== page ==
Paper Title
Effect of Size Distribution of Farms on Technical Efficiency in Sub-Saharan Africa: Evidence From Nigeria

Abstract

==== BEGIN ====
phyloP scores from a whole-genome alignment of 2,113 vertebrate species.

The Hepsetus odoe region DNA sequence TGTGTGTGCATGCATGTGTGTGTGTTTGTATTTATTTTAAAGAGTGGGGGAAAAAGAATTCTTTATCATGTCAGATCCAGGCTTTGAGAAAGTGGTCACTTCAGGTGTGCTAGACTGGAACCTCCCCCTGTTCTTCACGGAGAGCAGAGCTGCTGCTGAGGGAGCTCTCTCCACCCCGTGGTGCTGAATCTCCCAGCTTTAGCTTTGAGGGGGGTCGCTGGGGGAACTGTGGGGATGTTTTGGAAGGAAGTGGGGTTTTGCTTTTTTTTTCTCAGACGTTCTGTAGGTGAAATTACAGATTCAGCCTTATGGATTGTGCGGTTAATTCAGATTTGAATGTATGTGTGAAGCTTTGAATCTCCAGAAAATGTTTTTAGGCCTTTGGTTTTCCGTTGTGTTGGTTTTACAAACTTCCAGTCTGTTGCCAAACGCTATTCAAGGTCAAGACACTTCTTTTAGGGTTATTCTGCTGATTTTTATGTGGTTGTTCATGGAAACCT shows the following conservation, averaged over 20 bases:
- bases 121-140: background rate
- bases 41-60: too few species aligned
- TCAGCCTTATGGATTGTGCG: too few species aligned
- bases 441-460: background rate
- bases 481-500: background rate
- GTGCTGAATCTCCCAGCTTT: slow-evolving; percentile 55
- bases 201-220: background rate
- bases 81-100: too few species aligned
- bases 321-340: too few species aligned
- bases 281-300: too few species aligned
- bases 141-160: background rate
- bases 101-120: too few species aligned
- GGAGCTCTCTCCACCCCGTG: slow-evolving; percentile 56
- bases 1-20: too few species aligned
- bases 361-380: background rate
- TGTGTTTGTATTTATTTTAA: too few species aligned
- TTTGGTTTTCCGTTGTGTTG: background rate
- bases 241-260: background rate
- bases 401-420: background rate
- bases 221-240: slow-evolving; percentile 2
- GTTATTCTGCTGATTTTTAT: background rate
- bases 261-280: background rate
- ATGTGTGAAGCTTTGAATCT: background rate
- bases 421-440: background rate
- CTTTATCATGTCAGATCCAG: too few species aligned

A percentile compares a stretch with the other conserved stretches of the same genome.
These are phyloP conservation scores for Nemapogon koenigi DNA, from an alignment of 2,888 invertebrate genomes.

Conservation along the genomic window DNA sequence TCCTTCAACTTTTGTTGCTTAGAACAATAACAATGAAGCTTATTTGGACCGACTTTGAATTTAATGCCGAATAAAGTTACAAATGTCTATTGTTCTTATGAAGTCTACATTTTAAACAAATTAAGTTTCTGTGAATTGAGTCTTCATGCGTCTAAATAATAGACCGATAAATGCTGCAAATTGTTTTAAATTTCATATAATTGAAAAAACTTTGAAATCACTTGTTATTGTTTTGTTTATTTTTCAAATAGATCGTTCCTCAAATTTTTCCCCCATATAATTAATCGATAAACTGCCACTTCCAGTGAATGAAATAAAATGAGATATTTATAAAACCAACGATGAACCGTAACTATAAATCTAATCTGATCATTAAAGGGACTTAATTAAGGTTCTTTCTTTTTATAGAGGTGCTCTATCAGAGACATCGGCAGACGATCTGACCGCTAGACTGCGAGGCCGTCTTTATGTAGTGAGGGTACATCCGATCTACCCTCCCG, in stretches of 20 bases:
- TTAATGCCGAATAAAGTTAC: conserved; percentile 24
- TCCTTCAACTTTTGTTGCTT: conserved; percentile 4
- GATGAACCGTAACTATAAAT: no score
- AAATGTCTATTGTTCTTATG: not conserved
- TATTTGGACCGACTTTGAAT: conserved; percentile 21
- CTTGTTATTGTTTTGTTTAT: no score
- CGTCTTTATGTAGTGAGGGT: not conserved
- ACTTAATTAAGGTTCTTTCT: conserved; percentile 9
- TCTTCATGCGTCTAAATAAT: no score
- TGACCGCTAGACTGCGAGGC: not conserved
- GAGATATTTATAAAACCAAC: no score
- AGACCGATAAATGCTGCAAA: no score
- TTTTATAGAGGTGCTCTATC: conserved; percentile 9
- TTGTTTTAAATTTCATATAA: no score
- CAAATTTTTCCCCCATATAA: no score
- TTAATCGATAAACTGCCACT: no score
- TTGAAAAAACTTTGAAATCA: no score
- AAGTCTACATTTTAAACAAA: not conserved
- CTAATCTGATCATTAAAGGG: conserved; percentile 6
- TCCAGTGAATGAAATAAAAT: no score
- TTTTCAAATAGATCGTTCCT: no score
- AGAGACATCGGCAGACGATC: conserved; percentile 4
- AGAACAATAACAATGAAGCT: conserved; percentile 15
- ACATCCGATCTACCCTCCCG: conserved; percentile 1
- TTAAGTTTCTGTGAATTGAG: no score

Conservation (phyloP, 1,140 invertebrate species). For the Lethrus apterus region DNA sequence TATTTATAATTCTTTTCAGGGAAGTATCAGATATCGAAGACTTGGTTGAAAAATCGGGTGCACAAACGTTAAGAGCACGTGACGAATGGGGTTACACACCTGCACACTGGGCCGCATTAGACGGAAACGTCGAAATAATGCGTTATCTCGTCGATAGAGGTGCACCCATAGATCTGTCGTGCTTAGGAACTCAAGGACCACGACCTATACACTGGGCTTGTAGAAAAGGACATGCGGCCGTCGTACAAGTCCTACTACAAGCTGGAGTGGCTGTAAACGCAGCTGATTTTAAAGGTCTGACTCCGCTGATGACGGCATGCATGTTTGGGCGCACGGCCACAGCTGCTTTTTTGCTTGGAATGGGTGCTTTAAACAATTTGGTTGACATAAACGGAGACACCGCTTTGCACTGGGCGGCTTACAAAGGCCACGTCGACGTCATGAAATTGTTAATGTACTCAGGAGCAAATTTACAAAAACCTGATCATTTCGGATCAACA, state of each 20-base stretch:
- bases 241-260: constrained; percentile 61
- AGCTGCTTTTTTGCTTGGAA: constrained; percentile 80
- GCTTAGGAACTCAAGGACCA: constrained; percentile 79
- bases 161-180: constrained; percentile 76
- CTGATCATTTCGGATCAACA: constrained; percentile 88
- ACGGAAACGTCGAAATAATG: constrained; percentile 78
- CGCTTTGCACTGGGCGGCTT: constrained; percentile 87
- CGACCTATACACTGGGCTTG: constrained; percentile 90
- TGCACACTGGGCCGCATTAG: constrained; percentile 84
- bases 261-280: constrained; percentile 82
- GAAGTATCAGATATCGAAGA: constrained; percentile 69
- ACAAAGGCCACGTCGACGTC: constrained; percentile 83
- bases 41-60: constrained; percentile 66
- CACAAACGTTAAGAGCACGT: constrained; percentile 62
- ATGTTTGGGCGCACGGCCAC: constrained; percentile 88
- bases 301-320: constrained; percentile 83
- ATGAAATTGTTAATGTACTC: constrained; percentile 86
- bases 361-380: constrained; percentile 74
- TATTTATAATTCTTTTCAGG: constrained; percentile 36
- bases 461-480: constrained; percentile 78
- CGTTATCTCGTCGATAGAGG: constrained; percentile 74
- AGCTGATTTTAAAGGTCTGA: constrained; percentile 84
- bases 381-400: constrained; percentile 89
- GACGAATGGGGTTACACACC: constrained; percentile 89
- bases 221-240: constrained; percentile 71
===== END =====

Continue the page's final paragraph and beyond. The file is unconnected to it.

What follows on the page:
The controversy surrounding the relationship between farm holding and efficiency continued to reverberate at the frontier of discussions of agricultural economists and development experts with mixed opinions. This study provided evidence on the effect of size distribution of farms on rice farmers’ technical efficiencies in sub Saharan Africa, using Lavun Local Government Area, Nigeria as case study. The study determined the effect of farm size distribution on rice farmers’ technical efficiencies. Multi-stage sampling technique was employed to select 120 rice farmers for the study at 95% power. Descriptive statistics, stochastic frontier analysis and analysis of variance were employed to achieve the objectives of the study. The analysis revealed that the average farm holdings ranged from 1.68 to 2.15 hectare, with a maximum of 4 hectares and a minimum of 1 hectare, even though, there were no significant differences in mean land ownership among the four communities sampled. The results further established that farmers’ farm holdings had an inverse relationship with efficiency, while the farm size distribution showed otherwise, at 1% significant level. The study concluded that farm holdings and its distribution are key determinant s of rice farmers’ efficiency. Though, this work relates to Nigeria, evidence from literature however suggests that issues raised are generic and Nigeria data are not atypical. The study recommended targeted policy measures by government directed at effective land distribution for farming households, while implementing innovative and proven extension strategy with the view to ramping up technical efficiency across Africa. Keywords— Size distribution of farms; Rice; Technical efficiency.